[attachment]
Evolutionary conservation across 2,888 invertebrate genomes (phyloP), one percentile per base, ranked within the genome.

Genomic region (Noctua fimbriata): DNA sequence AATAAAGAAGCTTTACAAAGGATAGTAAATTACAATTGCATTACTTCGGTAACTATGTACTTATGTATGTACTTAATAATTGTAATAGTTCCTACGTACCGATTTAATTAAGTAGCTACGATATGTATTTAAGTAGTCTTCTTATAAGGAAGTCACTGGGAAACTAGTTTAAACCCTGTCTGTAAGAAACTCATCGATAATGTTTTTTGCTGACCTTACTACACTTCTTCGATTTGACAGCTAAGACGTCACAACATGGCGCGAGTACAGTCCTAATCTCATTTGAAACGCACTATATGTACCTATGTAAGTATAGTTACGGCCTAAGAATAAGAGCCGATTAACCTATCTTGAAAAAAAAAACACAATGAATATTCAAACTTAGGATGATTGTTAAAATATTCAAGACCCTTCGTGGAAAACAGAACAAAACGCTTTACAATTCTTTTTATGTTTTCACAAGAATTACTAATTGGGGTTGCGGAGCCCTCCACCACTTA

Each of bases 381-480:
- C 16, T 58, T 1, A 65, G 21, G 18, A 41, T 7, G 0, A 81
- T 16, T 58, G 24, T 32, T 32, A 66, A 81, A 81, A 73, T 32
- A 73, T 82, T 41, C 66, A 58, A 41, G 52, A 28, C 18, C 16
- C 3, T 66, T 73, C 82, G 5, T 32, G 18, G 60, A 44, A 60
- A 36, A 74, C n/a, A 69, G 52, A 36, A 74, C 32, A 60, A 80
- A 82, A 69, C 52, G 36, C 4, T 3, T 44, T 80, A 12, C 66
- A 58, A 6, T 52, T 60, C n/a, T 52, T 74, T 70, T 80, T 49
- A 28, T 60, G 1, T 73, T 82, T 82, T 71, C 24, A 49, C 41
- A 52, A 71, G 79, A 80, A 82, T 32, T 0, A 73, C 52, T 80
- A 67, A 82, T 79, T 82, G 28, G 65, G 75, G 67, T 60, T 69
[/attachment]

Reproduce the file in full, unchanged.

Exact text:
Evolutionary conservation across 2,888 invertebrate genomes (phyloP), one percentile per base, ranked within the genome.

Genomic region (Noctua fimbriata): DNA sequence AATAAAGAAGCTTTACAAAGGATAGTAAATTACAATTGCATTACTTCGGTAACTATGTACTTATGTATGTACTTAATAATTGTAATAGTTCCTACGTACCGATTTAATTAAGTAGCTACGATATGTATTTAAGTAGTCTTCTTATAAGGAAGTCACTGGGAAACTAGTTTAAACCCTGTCTGTAAGAAACTCATCGATAATGTTTTTTGCTGACCTTACTACACTTCTTCGATTTGACAGCTAAGACGTCACAACATGGCGCGAGTACAGTCCTAATCTCATTTGAAACGCACTATATGTACCTATGTAAGTATAGTTACGGCCTAAGAATAAGAGCCGATTAACCTATCTTGAAAAAAAAAACACAATGAATATTCAAACTTAGGATGATTGTTAAAATATTCAAGACCCTTCGTGGAAAACAGAACAAAACGCTTTACAATTCTTTTTATGTTTTCACAAGAATTACTAATTGGGGTTGCGGAGCCCTCCACCACTTA

Each of bases 381-480:
- C 16, T 58, T 1, A 65, G 21, G 18, A 41, T 7, G 0, A 81
- T 16, T 58, G 24, T 32, T 32, A 66, A 81, A 81, A 73, T 32
- A 73, T 82, T 41, C 66, A 58, A 41, G 52, A 28, C 18, C 16
- C 3, T 66, T 73, C 82, G 5, T 32, G 18, G 60, A 44, A 60
- A 36, A 74, C n/a, A 69, G 52, A 36, A 74, C 32, A 60, A 80
- A 82, A 69, C 52, G 36, C 4, T 3, T 44, T 80, A 12, C 66
- A 58, A 6, T 52, T 60, C n/a, T 52, T 74, T 70, T 80, T 49
- A 28, T 60, G 1, T 73, T 82, T 82, T 71, C 24, A 49, C 41
- A 52, A 71, G 79, A 80, A 82, T 32, T 0, A 73, C 52, T 80
- A 67, A 82, T 79, T 82, G 28, G 65, G 75, G 67, T 60, T 69